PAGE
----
Five friends have died since I joined Facebook about 7 years ago. And it’s weird and now doubly voyeuristic to visit their pages when curiosity overcomes me. And it does. I click in and trawl around. It’s kind of awful.

Friends and family continue to scrawl comments — especially around holidays and anniversaries — as if the dead person can ‘read’ them. Nothing says disconnected from reality like: “Love you babe, I know you’re reading this somewhere. Here’s a picture of Tammy’s new baby.” Shit like that.

But then how ‘real’ is any of the interacting that occurs here, now, with the ‘living’.

I could have dropped dead after typing this post and a handful of you would be commenting, liking, and I might be writhing on the ground alongside my desk, savoring my last breath and getting the strangest download:

I’m imagining Hamlet at the grave and he’s turning the skull ’round and there’s a Facebook ‘LIKE’ logo etched into the dome-top. And for a soundtrack there’s that line from Joni Mitchell‘s Hejira:

‘Well I looked at the granite markers
Those tributes to finality, to eternity
And then I looked at myself here
Chicken scratching for my immortality’

I guess that’s part of the big unconscious draw to leaving trails on FB — be ye alive or dead — ‘chicken scratching’ for our immortality. And of those that have already flown the coop? They’re liking this in heaven.
 
Painting by Eugène Ferdinand Victor Delacroix, 1939, Louvre Museum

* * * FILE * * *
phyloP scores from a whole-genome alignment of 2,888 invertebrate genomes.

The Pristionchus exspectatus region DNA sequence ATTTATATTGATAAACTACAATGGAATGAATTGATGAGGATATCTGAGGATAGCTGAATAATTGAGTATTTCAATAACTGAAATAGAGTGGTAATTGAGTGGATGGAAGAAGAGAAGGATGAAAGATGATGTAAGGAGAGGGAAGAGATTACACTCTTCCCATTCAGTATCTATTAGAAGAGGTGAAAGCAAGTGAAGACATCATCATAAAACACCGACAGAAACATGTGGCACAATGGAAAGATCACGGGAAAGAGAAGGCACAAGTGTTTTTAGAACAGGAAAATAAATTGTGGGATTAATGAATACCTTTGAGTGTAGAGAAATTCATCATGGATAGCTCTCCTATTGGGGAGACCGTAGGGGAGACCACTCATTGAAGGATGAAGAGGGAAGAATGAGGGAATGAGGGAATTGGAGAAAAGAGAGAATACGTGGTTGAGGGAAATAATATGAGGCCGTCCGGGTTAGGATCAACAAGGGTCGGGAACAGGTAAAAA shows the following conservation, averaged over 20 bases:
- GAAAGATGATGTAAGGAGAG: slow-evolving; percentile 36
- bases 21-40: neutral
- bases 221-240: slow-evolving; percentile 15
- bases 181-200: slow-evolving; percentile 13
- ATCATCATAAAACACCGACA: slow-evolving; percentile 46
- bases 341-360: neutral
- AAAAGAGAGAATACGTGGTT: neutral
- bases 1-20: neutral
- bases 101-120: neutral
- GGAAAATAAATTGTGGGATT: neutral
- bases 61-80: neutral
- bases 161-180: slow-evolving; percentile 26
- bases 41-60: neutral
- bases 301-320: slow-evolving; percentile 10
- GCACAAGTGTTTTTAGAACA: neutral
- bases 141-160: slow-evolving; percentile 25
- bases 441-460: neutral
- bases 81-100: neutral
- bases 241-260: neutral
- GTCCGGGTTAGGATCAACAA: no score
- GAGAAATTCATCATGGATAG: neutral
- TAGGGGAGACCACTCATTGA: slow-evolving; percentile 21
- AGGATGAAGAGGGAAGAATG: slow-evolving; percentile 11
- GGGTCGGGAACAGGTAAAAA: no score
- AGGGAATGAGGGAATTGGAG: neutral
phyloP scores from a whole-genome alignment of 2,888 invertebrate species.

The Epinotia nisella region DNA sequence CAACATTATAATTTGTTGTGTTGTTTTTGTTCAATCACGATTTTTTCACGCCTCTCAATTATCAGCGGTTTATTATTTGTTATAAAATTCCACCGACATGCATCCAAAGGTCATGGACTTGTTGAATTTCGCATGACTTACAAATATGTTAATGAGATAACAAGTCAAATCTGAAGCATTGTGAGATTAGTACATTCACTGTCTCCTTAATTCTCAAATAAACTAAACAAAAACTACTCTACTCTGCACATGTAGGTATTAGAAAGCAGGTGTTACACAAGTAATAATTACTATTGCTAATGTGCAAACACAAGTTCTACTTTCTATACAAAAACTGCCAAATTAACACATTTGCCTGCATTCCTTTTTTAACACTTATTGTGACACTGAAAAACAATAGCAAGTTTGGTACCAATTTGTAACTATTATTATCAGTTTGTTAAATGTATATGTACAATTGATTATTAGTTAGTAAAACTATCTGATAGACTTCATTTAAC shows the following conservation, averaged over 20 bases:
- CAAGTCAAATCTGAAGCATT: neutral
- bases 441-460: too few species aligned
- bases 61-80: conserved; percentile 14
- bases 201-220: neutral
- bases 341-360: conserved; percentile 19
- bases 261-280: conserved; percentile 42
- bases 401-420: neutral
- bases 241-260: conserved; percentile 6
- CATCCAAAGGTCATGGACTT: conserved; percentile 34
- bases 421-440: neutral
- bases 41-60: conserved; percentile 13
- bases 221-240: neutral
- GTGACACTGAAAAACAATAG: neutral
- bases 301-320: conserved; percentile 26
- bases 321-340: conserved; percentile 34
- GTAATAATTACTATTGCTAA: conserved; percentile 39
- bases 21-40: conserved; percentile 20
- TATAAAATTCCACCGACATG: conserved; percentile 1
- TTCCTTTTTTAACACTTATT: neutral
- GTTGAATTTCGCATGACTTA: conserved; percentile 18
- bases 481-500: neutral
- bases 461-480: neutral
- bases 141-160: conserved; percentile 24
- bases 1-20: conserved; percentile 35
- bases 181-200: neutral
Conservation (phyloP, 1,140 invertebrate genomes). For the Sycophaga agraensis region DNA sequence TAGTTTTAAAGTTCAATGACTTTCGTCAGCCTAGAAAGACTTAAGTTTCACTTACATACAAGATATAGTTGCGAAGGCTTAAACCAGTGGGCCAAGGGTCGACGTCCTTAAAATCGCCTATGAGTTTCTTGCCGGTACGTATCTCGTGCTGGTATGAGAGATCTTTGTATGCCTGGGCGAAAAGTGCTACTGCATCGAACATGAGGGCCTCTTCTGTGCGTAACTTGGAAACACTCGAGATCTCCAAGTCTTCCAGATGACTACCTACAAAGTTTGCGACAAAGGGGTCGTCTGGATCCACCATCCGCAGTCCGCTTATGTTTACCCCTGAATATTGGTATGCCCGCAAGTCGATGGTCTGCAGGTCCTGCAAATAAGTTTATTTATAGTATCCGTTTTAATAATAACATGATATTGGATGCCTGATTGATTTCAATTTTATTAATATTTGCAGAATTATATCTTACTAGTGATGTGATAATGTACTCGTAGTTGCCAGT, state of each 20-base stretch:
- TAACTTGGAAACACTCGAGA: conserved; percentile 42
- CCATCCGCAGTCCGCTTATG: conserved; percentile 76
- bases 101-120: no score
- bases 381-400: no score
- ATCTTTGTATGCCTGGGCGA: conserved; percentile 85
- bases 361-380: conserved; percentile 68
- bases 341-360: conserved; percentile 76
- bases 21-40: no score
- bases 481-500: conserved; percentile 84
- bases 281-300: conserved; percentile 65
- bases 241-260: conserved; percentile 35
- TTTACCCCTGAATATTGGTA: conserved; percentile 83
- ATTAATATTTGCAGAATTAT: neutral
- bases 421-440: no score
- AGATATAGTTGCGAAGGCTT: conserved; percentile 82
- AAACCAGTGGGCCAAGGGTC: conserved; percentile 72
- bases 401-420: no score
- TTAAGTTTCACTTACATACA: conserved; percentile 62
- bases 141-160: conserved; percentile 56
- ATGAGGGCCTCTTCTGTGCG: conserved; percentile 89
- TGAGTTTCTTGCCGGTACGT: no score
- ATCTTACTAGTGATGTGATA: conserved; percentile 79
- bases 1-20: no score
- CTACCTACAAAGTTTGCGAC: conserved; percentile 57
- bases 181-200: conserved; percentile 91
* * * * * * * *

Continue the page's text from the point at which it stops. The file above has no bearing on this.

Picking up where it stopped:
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March 12th, 2014

Two Birds: Swami Vivekananda

huang-shen

Two birds of golden plumage sat on the same tree. The one above, serene, majestic, immersed in his own glory; the one below restless and eating the fruits of the tree, now sweet, now bitter.

Once he ate an exceptionally bitter fruit, then he paused and looked up at the majestic bird above; but he soon forgot about the other bird and went on eating the fruits of the tree as before.

Again he ate a bitter fruit and this time he hopped up a few boughs nearer to the bird at the top.

This happened many tines until at last the lower bird came to the place of the upper bird and lost himself. He found all at once that there had never been two birds, but that he was all the time that upper bird, serene, majestic and immersed in his own glory.

– Swami Vivekananda, Meditation and its Methods

Painting by Huang Shen (1687-1771)



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March 06th, 2014

What I’ll be Reading This Month

reading

Bumbling around the web tonight, drinking tea and trying not to disturb the cat while she teetered on one of my thighs, while the laptop teetered on the other, I encountered a slew of articles that irritated the shit out of me.

The first one was over on Salon, where it discussed how tech corporations are attempting to co-opt the practice of Buddhist meditation to up the well-being and job performance of their employees. Reading that felt like chewing on a piece of tin foil. I recoiled and started doing a bit more research and discovered this statement from Google’s Search Inside Yourself Leadership Institute website: